The Iranian judiciary announced on Tuesday that it had executed a former defense ministry staffer who sold information to the CIA, reported Reuters.

According to the report, based on Iranian news sources, judiciary spokesman Gholamhossein Esmaili said that Reza Asgari had worked for the defense ministry for many years when he developed connections with the CIA that continued after his retirement. He said that Asgari sold data related to Iran’s missile program to the U.S. intelligence agency.

Esmaili pointed to another case—that of Mahmoud Mousavi-Majd. An Iranian accused of spying for the CIA and Israeli Mossad, he was sentenced to death for having “collected and transmitted intelligence” on the whereabouts of Islamic Revolutionary Guard Corps’ Quds Force Maj. Gen. Qassem Soleimani, who was killed by an American drone earlier this year.

Meanwhile, a Lebanese national and Hezbollah financier Kassim Tajideen was released from a U.S. prison last month following indirect talks between Tehran and Washington, three senior Middle East officials were quoted by Reuters as saying.

Two of the officials said that his release was part of a deal that led to the release of Nizar Zakka, a Lebanese businessman from Iran with permanent-residency status in the United States, and Sam Goodwin, a U.S. citizen from Syria.

“The release of Tajideen comes within a long path of exchange operations that will happen later on a wide level. There are still those who will be released by the two sides. This operation will continue,” one of the officials said, according to the report.

Support Jewish Journalism
with 2020 Vision

One of the most intriguing stories of the sudden Coronavirus crisis is the role of the internet. With individuals forced into home quarantine, most are turning further online for information, education and social interaction.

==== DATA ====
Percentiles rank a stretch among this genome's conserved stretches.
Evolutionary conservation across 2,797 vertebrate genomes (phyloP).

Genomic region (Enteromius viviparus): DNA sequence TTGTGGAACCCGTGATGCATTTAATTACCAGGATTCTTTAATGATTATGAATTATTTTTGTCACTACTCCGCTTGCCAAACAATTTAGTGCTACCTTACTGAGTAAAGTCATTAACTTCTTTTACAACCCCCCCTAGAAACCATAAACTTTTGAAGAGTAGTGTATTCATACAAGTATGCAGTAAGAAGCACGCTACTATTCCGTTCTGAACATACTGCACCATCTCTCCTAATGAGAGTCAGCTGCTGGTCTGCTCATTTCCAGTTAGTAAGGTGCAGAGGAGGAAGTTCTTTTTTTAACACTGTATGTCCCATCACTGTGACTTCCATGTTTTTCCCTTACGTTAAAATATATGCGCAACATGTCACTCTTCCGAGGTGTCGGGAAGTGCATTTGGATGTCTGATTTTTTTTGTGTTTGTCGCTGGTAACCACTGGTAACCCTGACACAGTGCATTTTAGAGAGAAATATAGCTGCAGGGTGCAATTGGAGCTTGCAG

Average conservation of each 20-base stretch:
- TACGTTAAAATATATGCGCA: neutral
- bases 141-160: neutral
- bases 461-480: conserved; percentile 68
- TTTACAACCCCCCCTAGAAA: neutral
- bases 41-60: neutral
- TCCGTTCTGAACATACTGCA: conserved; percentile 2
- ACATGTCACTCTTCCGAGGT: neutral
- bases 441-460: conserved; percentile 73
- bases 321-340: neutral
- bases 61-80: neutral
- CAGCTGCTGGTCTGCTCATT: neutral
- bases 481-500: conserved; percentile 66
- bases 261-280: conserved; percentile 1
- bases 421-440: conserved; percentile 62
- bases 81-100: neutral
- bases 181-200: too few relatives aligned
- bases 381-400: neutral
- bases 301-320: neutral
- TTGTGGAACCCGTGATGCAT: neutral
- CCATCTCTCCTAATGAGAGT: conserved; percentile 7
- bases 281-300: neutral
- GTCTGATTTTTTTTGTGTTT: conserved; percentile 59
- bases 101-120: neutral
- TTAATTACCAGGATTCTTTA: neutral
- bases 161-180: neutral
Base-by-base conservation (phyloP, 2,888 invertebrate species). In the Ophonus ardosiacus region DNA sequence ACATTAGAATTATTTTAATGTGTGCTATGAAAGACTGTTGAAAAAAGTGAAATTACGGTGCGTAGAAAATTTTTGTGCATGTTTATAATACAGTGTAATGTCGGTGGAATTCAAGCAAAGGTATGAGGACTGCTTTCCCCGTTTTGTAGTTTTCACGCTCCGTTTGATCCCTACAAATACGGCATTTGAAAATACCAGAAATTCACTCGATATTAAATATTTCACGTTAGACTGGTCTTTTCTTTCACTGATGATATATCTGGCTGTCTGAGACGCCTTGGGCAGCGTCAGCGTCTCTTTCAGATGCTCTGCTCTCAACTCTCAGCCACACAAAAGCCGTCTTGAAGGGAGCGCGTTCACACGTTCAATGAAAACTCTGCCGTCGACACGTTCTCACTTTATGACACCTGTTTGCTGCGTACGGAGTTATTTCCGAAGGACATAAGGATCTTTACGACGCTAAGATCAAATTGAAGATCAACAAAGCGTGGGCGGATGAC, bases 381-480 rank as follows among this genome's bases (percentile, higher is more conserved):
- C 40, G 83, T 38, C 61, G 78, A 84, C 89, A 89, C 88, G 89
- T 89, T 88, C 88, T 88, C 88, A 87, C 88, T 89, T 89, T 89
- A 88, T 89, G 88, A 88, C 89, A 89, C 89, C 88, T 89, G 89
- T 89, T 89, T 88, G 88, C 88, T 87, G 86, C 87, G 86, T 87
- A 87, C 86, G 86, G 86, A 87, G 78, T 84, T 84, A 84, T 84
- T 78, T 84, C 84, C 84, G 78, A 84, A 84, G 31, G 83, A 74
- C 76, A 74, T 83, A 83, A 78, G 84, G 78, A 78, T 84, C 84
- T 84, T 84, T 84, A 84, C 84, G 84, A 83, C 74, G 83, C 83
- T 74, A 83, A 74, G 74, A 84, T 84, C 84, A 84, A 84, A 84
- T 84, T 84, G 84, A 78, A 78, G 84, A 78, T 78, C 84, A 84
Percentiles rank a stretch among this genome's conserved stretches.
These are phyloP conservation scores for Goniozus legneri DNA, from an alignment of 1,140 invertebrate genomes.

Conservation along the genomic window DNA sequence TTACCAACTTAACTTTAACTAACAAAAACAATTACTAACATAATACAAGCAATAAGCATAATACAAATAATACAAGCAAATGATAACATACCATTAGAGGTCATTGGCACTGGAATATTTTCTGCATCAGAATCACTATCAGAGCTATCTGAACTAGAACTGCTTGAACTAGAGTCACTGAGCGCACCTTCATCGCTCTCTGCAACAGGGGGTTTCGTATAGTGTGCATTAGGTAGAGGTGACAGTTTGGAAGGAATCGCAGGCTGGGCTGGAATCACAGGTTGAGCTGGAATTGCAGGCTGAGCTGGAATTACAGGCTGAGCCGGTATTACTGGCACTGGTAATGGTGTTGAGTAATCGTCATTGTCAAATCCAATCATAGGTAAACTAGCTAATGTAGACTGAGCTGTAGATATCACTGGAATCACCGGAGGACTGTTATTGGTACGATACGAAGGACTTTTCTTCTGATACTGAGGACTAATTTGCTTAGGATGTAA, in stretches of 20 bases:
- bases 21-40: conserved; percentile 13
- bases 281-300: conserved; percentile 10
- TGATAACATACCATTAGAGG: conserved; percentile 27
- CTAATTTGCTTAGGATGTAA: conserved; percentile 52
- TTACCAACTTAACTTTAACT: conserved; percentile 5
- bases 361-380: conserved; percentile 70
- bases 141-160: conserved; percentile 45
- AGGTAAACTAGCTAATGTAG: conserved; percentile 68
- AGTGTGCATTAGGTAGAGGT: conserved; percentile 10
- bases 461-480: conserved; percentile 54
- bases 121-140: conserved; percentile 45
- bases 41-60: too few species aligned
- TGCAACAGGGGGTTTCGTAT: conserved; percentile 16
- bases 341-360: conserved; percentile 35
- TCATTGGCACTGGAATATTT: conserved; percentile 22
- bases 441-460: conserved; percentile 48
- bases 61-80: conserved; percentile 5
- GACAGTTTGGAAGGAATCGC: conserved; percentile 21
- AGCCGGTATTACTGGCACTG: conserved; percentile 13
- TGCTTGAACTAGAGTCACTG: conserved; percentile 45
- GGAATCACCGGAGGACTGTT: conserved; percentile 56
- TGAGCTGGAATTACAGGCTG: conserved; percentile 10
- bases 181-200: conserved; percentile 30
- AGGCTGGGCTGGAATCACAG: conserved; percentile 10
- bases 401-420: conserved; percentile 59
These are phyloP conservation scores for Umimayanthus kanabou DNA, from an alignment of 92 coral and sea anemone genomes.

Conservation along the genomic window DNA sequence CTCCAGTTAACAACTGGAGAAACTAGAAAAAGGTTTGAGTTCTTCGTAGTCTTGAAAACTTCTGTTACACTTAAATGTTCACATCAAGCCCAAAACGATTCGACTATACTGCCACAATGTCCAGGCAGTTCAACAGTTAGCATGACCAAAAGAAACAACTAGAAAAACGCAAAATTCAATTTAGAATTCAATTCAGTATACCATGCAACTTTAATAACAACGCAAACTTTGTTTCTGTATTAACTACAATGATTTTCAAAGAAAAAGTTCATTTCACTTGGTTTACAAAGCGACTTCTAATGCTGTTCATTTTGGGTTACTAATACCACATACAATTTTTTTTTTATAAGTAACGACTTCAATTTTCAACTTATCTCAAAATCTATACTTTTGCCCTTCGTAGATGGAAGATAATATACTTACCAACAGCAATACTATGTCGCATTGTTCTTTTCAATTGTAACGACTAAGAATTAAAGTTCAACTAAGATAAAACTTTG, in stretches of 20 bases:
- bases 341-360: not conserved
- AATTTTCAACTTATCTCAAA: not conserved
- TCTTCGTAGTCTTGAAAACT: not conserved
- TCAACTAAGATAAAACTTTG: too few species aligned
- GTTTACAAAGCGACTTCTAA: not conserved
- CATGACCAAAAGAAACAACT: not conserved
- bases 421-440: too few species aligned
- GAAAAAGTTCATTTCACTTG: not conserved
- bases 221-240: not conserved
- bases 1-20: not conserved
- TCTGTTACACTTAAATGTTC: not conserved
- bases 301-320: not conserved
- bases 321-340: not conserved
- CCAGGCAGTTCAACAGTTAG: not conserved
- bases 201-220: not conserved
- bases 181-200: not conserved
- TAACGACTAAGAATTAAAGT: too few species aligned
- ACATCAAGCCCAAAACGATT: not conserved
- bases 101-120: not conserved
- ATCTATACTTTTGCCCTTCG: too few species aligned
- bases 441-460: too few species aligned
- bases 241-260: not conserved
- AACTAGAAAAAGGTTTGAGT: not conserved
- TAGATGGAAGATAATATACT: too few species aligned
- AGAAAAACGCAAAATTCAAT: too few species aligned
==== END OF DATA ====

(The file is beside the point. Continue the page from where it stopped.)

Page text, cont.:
JNS's influence and readership are growing exponentially, and our positioning sets us apart. Most Jewish media are advocating increasingly biased progressive political and social agendas. JNS is providing more and more readers with a welcome alternative and an ideological home.

During this crisis, JNS continues working overtime. We are being relied upon to tell the story of this crisis as it affects Israel and the global Jewish community, and explain the extraordinary political developments taking place in parallel.

Our ability to thrive in 2020 and beyond depends on the generosity of committed readers and supporters. Monthly donations in particular go a long way in helping us sustain our operations. We greatly appreciate any contributions you can make during these challenging times. We thank you for your ongoing support and wish you blessings for good health and peace of mind.